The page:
The NSW government will push ahead with a light rail line
from Sydney's CBD to the eastern suburbs, ignoring
recommendations of its own infrastructure advisory body for
an underground rapid bus system.
An $A1.6 billion light rail line will be built between
Circular Quay and Randwick to reduce congestion in the city,
as part of the final 20-year transport masterplan announced
by NSW Premier Barry O'Farrell today.
The 12km link will run along George Street, past the Moore
Park precinct, Randwick Racecourse and the University of NSW,
to the Prince of Wales Hospital.
The stretch of George Street between Bathurst and Hunter
Streets - about 40 per cent of the major artery - will be
closed to general traffic and opened to pedestrians.
Mr O'Farrell dubbed the light rail line a
"once-in-a-generation project", which would "revitalise the
centre of Sydney by reducing congestion and offering a fast,
attractive public transport option to key locations".
The announcement ignores a recommendation in Infrastructure
NSW's (INSW) 20-year strategy for an underground Bus Rapid
Transit system in the CBD, instead of what it described as a
disruptive light rail line through the city.
Mr O'Farrell dismissed suggestions the light rail
announcement was a slap in the face for INSW chair Nick
Greiner, saying legislation to set up the body "says we get
advice from Infrastructure NSW and we respond".
"We're responding today," he said.
Transport Minister Gladys Berejiklian said the light rail
line, together with a redesigned bus network in the city,
would reduce by more than 220 an hour the number of buses
entering the CBD during the morning peak.
"Remember people from all over greater Sydney come to work in
the city, this is going to make it much easier for all of
them," Ms Berejiklian said.
"Within an hour each direction you can move 9000 people on
light rail very reliably.
"At the moment, unfortunately, only about 19 to 30 per cent
of buses actually run within two minutes of schedule because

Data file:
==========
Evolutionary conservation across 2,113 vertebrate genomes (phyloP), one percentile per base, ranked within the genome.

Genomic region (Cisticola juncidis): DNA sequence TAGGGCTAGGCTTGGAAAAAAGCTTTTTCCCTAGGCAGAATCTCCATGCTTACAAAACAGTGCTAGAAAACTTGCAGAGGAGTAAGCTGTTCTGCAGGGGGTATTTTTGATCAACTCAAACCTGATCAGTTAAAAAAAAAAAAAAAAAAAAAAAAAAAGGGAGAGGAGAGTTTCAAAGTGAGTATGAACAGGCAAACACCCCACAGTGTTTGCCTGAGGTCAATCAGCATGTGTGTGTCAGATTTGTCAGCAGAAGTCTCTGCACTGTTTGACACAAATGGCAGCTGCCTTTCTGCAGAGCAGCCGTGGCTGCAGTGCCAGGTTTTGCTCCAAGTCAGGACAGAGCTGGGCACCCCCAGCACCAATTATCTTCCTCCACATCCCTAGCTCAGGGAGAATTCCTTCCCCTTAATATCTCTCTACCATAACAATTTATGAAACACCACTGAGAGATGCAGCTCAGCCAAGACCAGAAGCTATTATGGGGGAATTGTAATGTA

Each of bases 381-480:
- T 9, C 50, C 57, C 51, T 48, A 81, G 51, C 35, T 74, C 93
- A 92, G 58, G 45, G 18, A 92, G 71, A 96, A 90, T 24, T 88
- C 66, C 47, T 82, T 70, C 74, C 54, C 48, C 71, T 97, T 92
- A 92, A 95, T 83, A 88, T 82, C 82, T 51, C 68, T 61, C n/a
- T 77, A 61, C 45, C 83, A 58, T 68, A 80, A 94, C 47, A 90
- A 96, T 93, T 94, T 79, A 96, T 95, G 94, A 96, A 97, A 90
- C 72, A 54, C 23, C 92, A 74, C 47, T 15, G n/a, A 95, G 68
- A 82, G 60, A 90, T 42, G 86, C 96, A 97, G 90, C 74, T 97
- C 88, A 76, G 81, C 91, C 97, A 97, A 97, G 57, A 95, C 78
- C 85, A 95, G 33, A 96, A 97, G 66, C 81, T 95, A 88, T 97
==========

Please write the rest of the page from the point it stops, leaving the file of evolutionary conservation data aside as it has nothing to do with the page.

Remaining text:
of the traffic problems."
The light rail line is the major new announcement in the
masterplan, which restates previous commitments to the
northwest and southwest rail links, Sydney's WestConnex road
project, and the government's bridges for the bush program.
Sydney Lord Mayor and light rail advocate Clover Moore hailed
the new tram line, to be completed by 2020, saying "Sydney
really needs this network".
"It's the right thing to do for our city, and it's what other
major cities are doing," she said.
Business groups were unanimous in their backing for the light
rail link to Sydney's east, with Sydney Business Chamber boss
Patricia Forsythe saying it would transform commuting in the
But opposition leader John Robertson dubbed the transport
plan "a glossy brochure" with no details about how projects
would be funded.
The government also released on Thursday its response to
INSW's State Infrastructure Strategy, supporting 59 of the 70
recommendations it made in October.
However, it ignored INSW's push for a second Sydney airport
at Badgerys Creek, instead saying it would call on the
federal government to increase Kingsford Smith airport's
flight cap from 80 to 85 an hour.
"This report makes clear that we believe that within the
existing curfew arrangements, greater use, greater capacity
can be made of Kingsford Smith, including increasing the
capacity throughout the day," Mr O'Farrell said.